Alice Waters, the founder of the iconic Chez Panisse restaurant in Berkeley, Calif., is saddened and terrified.
“We created our own standards,” she said of the natural/organic food movement. ”Now we’re willing to compromise.”
Waters’ keynote address to a standing room-only crowd here at Expo East called on industry stakeholders to reclaim the values that have defined the era. It’s time to reject the “fast-food” culture that has co-opted our culture, and to focus on community, integrity, honesty and other elements that make up the slow food ideal.
“Fast food values have been foisted upon us,” she said. “We were born of the counter-culture. We’re still counter-culture.”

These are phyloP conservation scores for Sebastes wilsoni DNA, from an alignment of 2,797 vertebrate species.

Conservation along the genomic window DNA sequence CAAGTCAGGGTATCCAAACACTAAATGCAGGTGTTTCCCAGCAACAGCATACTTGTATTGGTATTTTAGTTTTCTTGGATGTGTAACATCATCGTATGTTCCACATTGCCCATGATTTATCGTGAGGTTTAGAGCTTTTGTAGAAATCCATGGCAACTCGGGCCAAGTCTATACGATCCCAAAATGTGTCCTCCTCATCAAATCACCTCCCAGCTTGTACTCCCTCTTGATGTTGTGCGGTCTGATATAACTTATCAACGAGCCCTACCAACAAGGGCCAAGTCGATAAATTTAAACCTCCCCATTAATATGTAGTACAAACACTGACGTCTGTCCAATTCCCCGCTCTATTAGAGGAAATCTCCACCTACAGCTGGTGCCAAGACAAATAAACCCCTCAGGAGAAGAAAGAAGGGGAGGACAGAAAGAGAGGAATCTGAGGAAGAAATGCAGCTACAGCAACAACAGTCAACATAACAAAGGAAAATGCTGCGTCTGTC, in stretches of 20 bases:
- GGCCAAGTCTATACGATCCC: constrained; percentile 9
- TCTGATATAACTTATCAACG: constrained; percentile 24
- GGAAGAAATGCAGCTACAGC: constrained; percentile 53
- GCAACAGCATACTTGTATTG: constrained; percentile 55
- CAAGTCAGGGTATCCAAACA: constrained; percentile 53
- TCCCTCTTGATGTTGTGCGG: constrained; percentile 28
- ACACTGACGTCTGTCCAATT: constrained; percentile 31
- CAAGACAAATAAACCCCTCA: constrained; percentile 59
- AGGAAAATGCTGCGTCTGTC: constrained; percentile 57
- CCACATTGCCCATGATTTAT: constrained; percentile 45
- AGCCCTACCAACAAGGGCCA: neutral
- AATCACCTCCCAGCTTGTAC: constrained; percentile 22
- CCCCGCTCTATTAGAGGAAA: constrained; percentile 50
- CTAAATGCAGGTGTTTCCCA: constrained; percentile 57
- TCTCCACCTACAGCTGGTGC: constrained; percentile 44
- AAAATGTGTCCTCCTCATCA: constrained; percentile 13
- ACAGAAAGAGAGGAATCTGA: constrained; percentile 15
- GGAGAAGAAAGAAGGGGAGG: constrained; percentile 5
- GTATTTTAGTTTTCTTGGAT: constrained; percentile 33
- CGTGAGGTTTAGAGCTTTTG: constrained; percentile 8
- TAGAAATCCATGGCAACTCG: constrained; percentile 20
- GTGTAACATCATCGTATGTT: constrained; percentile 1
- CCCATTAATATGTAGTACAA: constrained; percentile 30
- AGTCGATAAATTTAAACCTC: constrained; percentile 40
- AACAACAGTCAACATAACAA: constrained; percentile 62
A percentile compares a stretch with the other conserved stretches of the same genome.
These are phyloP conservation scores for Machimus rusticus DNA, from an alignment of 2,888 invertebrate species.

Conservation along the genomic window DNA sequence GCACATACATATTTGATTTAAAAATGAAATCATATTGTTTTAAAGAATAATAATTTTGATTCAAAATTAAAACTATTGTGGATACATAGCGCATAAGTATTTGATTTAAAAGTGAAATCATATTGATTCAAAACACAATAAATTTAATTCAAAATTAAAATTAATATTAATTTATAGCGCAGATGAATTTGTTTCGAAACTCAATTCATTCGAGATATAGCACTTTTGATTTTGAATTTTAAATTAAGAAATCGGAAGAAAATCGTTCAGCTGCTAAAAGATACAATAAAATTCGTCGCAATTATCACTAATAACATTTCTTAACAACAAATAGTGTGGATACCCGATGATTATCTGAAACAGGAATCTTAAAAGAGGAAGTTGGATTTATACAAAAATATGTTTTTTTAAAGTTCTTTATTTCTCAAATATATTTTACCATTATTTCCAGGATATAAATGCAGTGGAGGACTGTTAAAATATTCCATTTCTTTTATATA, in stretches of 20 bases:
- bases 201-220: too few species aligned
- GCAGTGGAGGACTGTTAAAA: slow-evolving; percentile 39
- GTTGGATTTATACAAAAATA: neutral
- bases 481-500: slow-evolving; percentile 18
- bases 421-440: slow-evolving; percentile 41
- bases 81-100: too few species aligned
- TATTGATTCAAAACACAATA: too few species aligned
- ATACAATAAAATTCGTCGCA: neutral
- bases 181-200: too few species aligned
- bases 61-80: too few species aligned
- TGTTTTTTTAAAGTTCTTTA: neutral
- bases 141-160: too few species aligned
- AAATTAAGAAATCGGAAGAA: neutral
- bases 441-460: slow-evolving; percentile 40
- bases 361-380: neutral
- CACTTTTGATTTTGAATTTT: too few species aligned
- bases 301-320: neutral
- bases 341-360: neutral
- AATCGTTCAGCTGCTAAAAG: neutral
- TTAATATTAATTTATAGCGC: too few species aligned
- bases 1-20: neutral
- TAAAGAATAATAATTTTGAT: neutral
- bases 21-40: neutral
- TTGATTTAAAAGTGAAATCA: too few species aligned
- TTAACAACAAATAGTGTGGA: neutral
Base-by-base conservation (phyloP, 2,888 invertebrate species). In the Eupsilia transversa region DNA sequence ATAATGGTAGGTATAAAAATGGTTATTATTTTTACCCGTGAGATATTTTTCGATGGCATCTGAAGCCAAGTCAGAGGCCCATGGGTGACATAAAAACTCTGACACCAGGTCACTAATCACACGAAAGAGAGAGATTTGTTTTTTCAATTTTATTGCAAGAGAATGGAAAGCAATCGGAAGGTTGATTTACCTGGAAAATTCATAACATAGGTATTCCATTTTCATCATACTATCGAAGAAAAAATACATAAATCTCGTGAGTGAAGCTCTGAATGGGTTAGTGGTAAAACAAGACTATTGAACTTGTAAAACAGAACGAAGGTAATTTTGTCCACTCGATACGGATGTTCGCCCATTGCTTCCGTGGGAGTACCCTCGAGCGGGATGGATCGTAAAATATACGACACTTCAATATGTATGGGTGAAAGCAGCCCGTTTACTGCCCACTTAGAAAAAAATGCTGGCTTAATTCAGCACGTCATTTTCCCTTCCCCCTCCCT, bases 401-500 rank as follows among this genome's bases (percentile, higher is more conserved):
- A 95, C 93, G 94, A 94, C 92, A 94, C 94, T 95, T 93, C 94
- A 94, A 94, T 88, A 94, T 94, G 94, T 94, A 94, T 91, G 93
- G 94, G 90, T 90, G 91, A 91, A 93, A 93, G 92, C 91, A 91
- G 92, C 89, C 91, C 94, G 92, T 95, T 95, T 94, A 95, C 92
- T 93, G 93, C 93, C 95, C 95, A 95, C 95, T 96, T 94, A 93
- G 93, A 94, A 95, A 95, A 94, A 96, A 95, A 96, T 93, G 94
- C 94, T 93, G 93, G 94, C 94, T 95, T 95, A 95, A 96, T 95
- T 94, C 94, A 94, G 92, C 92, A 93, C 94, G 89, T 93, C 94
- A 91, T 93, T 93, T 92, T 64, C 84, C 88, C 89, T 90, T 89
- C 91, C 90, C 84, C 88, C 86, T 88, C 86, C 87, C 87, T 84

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The movement can start reclaiming slow food values by supporting California’s Proposition 37, which mandates the labeling of foods containing genetically modified ingredients. Waters is also passionate about guiding the tomorrow’s consumers by using food and farming as a way to educate young people in public schools.
She calls it “A Delicious Revolution.”
“If you want to make a substantial change, we need to turn to the next generation.”